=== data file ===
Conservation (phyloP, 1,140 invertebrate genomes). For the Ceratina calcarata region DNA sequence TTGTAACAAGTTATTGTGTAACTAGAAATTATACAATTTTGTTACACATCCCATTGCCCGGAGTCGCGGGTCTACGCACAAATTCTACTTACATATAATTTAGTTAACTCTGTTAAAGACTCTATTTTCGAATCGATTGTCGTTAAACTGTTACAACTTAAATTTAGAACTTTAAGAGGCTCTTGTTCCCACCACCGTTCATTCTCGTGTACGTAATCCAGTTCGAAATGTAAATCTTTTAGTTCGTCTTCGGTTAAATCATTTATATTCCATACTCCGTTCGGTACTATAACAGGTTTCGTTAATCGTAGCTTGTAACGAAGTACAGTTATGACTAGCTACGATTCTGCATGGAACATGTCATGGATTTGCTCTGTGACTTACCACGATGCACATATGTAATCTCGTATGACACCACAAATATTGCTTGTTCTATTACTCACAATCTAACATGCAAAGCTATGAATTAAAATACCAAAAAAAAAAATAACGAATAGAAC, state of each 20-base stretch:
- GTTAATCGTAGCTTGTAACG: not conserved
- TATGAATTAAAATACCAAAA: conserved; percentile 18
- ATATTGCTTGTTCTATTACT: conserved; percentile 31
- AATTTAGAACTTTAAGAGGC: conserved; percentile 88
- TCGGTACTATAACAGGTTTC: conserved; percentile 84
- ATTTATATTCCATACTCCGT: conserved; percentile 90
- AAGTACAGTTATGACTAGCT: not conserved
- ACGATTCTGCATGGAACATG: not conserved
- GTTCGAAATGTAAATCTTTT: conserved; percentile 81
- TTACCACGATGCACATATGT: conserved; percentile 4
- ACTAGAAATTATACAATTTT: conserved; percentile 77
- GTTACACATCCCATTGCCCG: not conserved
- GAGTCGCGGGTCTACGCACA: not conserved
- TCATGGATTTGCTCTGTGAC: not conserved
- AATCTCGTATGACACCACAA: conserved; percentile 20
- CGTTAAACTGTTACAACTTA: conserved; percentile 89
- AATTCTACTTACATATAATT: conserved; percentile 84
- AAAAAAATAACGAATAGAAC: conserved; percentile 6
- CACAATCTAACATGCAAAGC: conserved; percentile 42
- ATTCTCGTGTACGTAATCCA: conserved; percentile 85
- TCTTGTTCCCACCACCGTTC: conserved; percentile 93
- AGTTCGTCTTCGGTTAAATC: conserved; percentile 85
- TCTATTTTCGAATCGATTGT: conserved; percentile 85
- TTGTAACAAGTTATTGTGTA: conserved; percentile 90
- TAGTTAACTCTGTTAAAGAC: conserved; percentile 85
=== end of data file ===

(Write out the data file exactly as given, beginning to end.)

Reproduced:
Conservation (phyloP, 1,140 invertebrate genomes). For the Ceratina calcarata region DNA sequence TTGTAACAAGTTATTGTGTAACTAGAAATTATACAATTTTGTTACACATCCCATTGCCCGGAGTCGCGGGTCTACGCACAAATTCTACTTACATATAATTTAGTTAACTCTGTTAAAGACTCTATTTTCGAATCGATTGTCGTTAAACTGTTACAACTTAAATTTAGAACTTTAAGAGGCTCTTGTTCCCACCACCGTTCATTCTCGTGTACGTAATCCAGTTCGAAATGTAAATCTTTTAGTTCGTCTTCGGTTAAATCATTTATATTCCATACTCCGTTCGGTACTATAACAGGTTTCGTTAATCGTAGCTTGTAACGAAGTACAGTTATGACTAGCTACGATTCTGCATGGAACATGTCATGGATTTGCTCTGTGACTTACCACGATGCACATATGTAATCTCGTATGACACCACAAATATTGCTTGTTCTATTACTCACAATCTAACATGCAAAGCTATGAATTAAAATACCAAAAAAAAAAATAACGAATAGAAC, state of each 20-base stretch:
- GTTAATCGTAGCTTGTAACG: not conserved
- TATGAATTAAAATACCAAAA: conserved; percentile 18
- ATATTGCTTGTTCTATTACT: conserved; percentile 31
- AATTTAGAACTTTAAGAGGC: conserved; percentile 88
- TCGGTACTATAACAGGTTTC: conserved; percentile 84
- ATTTATATTCCATACTCCGT: conserved; percentile 90
- AAGTACAGTTATGACTAGCT: not conserved
- ACGATTCTGCATGGAACATG: not conserved
- GTTCGAAATGTAAATCTTTT: conserved; percentile 81
- TTACCACGATGCACATATGT: conserved; percentile 4
- ACTAGAAATTATACAATTTT: conserved; percentile 77
- GTTACACATCCCATTGCCCG: not conserved
- GAGTCGCGGGTCTACGCACA: not conserved
- TCATGGATTTGCTCTGTGAC: not conserved
- AATCTCGTATGACACCACAA: conserved; percentile 20
- CGTTAAACTGTTACAACTTA: conserved; percentile 89
- AATTCTACTTACATATAATT: conserved; percentile 84
- AAAAAAATAACGAATAGAAC: conserved; percentile 6
- CACAATCTAACATGCAAAGC: conserved; percentile 42
- ATTCTCGTGTACGTAATCCA: conserved; percentile 85
- TCTTGTTCCCACCACCGTTC: conserved; percentile 93
- AGTTCGTCTTCGGTTAAATC: conserved; percentile 85
- TCTATTTTCGAATCGATTGT: conserved; percentile 85
- TTGTAACAAGTTATTGTGTA: conserved; percentile 90
- TAGTTAACTCTGTTAAAGAC: conserved; percentile 85